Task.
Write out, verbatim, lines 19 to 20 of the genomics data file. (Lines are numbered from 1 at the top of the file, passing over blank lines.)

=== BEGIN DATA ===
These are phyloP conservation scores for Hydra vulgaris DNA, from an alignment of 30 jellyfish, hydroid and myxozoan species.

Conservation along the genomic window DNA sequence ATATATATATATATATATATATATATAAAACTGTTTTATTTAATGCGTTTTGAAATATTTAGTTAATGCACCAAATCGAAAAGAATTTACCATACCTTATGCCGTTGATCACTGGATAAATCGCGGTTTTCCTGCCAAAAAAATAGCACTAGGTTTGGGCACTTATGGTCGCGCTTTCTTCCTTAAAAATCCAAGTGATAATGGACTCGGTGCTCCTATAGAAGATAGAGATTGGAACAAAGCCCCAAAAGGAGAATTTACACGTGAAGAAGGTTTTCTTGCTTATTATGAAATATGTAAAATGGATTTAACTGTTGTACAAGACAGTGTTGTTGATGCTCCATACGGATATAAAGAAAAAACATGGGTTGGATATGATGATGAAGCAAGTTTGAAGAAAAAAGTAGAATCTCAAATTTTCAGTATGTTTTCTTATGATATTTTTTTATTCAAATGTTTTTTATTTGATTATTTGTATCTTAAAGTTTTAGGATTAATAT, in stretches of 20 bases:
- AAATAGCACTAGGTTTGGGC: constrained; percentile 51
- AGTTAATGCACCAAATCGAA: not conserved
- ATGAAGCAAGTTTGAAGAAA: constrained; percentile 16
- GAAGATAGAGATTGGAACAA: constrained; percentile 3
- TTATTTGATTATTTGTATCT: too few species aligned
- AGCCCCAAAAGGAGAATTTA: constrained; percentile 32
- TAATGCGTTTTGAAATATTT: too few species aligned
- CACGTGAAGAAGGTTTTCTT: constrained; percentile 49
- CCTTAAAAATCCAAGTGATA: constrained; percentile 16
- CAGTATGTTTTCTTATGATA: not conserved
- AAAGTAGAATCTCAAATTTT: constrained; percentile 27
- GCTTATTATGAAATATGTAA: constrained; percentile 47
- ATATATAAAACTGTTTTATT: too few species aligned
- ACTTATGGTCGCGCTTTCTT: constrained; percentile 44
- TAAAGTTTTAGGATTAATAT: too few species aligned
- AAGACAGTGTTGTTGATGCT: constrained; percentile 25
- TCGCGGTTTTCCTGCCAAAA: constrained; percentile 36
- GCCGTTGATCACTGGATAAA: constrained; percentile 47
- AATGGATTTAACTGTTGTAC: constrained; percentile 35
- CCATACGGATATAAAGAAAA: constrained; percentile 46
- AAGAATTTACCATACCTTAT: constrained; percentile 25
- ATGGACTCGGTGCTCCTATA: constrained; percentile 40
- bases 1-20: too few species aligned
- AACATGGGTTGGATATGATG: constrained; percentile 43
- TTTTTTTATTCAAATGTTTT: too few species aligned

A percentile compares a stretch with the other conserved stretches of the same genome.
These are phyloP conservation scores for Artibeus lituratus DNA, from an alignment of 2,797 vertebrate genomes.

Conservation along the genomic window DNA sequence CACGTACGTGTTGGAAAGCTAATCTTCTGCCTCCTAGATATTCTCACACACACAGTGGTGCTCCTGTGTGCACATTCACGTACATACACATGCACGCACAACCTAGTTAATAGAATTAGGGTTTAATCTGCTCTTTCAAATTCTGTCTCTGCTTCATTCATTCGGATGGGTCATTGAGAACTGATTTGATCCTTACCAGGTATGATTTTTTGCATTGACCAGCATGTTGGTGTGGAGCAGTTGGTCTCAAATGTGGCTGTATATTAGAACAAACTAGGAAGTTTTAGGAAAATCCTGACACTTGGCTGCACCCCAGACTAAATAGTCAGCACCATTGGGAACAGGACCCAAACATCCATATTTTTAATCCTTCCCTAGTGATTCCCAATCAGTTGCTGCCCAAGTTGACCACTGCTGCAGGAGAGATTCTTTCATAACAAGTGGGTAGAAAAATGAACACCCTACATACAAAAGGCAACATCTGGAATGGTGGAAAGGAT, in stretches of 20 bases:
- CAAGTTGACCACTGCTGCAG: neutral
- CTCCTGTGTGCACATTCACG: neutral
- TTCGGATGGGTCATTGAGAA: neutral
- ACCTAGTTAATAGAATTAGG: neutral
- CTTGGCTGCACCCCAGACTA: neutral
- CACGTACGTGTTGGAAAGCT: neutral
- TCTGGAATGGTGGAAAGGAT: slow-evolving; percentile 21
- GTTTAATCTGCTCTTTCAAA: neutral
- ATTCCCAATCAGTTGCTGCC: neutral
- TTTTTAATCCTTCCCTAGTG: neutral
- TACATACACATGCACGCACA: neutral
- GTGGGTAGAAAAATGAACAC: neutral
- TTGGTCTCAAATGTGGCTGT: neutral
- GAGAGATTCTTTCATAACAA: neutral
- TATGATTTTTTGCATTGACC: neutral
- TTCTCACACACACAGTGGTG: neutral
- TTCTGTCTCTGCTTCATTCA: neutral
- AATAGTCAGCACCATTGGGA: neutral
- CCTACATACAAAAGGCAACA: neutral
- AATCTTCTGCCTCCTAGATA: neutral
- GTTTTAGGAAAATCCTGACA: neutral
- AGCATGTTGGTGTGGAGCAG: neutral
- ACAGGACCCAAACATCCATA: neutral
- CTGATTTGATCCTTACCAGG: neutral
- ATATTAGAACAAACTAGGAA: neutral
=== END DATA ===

- TCGCGGTTTTCCTGCCAAAA: constrained; percentile 36
- GCCGTTGATCACTGGATAAA: constrained; percentile 47